10 Ways to Express Frustration in French

10 Ways to Express Frustration in French

by Marie-Pascale Michaux

Updated November 9, 2022

Use at your own risk

Whether you’re on vacation or moving to a French country, no one expects you to go through life in exemplary peace. Just getting those travel papers or official documents to move abroad can be a bit… frustrating. However, especially abroad, you don’t want to get into too much trouble either.

So, here are 10 ways you can express frustration, or detect if someone is frustrated with you, in a French country.

But remember, use with moderation and at your own risk!

It’s not what you say, but how you say it

  1. Attitude: Just ask a teenager to do something and you’ll know everything about attitude. Either moving your upper body back from your hips as if putting some distance between yourself and the object of your frustration. Or moving your head forward, chin up as if getting ready to charge or challenge the other person.
  2. Gestures: All cultures have their own variations on rude or threatening gestures but some are so well known that they are almost universal. For example, that solitary middle finger raised in defiance. Another gesture used by the French with more or less the same intent is hitting your upper arm/inside elbow with the opposite hand while bending the elbow, palm towards you, hand open or closed.
  3. Hitting objects: Usually for emphasis, indicating the degree of emotion, rather than for any actual damage or threat. One can usually hit a table or counter-top or even a wall or door, with either a flat hand (more noise) or a closed fist.
  4. Tone of voice: As any dog trainer would tell you, everything is in your tone. If you say “Bad dog” in a happy voice, the dog will understand you’re happy. If you say “Good dog” in an angry voice, the dog will understand you’re angry. The same holds true with people. Bark an excuse at someone who just stepped on your foot and, even if your words say Excusez-moi! (excuse me), watch them jump backwards.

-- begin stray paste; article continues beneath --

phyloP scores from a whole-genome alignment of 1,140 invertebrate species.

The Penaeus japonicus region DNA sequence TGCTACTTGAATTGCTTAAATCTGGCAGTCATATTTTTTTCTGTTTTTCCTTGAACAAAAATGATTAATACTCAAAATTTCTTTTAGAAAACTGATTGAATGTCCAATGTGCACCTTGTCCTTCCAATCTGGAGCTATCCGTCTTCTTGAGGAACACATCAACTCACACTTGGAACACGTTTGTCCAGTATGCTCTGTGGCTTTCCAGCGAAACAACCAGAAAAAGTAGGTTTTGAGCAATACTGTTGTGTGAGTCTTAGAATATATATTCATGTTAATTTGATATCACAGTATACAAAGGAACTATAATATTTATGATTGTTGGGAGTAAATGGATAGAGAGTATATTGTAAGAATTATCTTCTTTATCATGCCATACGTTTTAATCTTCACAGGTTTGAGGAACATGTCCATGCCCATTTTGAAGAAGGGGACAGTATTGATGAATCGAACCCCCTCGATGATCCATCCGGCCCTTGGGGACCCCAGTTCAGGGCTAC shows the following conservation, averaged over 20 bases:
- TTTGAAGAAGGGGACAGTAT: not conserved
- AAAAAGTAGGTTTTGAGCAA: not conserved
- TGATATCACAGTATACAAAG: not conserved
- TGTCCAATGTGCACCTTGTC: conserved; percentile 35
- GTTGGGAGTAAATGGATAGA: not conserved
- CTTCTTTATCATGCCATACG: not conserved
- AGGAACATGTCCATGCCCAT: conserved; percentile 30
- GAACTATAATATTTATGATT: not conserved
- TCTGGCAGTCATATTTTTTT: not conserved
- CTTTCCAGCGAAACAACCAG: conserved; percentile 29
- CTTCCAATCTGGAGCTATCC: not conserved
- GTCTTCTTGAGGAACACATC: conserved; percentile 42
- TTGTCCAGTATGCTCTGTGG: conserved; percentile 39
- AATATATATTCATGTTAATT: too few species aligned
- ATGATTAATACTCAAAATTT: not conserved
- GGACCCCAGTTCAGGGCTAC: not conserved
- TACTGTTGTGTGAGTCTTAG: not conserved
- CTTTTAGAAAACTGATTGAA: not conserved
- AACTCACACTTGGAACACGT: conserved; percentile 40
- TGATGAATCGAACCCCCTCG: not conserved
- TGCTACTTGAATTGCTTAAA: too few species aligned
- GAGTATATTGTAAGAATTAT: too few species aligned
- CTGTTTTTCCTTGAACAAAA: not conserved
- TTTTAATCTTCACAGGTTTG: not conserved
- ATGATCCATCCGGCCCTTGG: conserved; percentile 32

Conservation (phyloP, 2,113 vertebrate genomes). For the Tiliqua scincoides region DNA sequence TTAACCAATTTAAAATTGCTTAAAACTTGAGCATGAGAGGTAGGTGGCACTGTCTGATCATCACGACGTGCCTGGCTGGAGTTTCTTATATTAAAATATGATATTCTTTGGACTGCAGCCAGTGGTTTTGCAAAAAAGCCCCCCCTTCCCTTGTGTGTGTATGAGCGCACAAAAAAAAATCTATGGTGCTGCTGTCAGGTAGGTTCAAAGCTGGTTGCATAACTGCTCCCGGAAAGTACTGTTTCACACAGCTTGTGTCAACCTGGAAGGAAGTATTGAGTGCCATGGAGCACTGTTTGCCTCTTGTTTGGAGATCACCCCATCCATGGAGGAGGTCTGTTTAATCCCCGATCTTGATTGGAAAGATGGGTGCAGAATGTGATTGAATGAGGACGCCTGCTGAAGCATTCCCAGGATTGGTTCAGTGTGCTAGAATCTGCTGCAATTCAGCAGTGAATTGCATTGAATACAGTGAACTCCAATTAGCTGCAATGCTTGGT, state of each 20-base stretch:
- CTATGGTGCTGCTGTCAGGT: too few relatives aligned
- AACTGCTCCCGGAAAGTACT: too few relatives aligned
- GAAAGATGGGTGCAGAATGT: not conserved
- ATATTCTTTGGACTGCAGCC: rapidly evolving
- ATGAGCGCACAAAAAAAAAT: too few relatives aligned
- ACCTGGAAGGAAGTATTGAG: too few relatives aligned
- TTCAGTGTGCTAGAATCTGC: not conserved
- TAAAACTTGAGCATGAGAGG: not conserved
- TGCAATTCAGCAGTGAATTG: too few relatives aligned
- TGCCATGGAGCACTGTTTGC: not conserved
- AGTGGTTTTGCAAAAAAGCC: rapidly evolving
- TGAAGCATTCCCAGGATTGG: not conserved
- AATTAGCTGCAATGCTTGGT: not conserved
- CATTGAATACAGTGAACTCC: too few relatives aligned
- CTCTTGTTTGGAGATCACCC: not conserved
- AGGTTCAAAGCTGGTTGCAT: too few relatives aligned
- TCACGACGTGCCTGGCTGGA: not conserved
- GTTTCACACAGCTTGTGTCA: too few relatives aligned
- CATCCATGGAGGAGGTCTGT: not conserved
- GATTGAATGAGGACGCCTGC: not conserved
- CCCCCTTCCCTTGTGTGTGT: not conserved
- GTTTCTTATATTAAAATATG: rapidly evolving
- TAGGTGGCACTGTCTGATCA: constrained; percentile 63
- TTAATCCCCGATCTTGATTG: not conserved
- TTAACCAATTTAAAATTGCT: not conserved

5. Sarcasm: Saying something while meaning the opposite is the art of sarcasm. It can be very subtle… or not. Usually, the words are benign enough or even very positive and pleasant. But the non verbal clues indicate that the intent is neither positive nor benign. The degree of subtlety is indicative of the intensity of the frustration. However, the subtle meaning can be totally ignored by its intended target which makes it less satisfying.


Enough dancing around, let’s have words

  1. Denial: The first reflex when presented with a source of frustration is to simply say no. Such expressions as Non, mais… (No, but…) are so commonplace in France that they almost became meaningless… almost. It’s usually followed by more details or more expressions of frustration.
  2. Send off: One of the most common expression of frustration is to simply send people away to someplace unpleasant or to do things more or less offensive. You might want to brush up on the imperative form of the verb “to go”: Va…, Allez…, Va te faire…, Allez tous vous faire…, etc. In writing, what follows is often not spelled out completely: Va ch…, Allez vous faire f
  3. Incredulity/Hypothesis: Stating things in the form of a hypothesis or to emphasize the fact that the source of frustration is unbelievable: Je ne peux pas croire que… (I can’t believe that…), S’il s’imagine que… (If he thinks that…), Il n’en est pas question (It’s out of the question). Note that negation is often part of the construct. A variation of this involves questioning the mental capacity of the other person: Ça ne va pas la tête? (Something’s wrong in your head?), À quoi t’as pensé? (What were you thinking?), Non, mais, t’es idiot ou quoi? (No, but, are you an idiot or what?)
  4. Name calling: Childish, but very efficient. Here, the range of possibilities is limitless. From the simple expletive, like Putain! (use with caution), which doesn’t really target anyone, to the very real insults that can earn you a slap in the face or an all-out fight. Since the purpose here is not to get yourself beaten up, let’s skip examples for this one.
  5. Swearing: Depending on the country or region, there are various swear words. A special note about Quebec, where swearing is used for the expression of emotions but also for emphasis and to add a certain flavor to the local language, becoming verbs, adverbs, nouns, etc. as needed. 

Remember, the key is to use diplomacy and humor to try and smooth things out, but don’t hesitate to be creative and imaginative when expressing your frustration. If nothing else, it will give you time to escape while the other one is trying to figure out if it was an insult!


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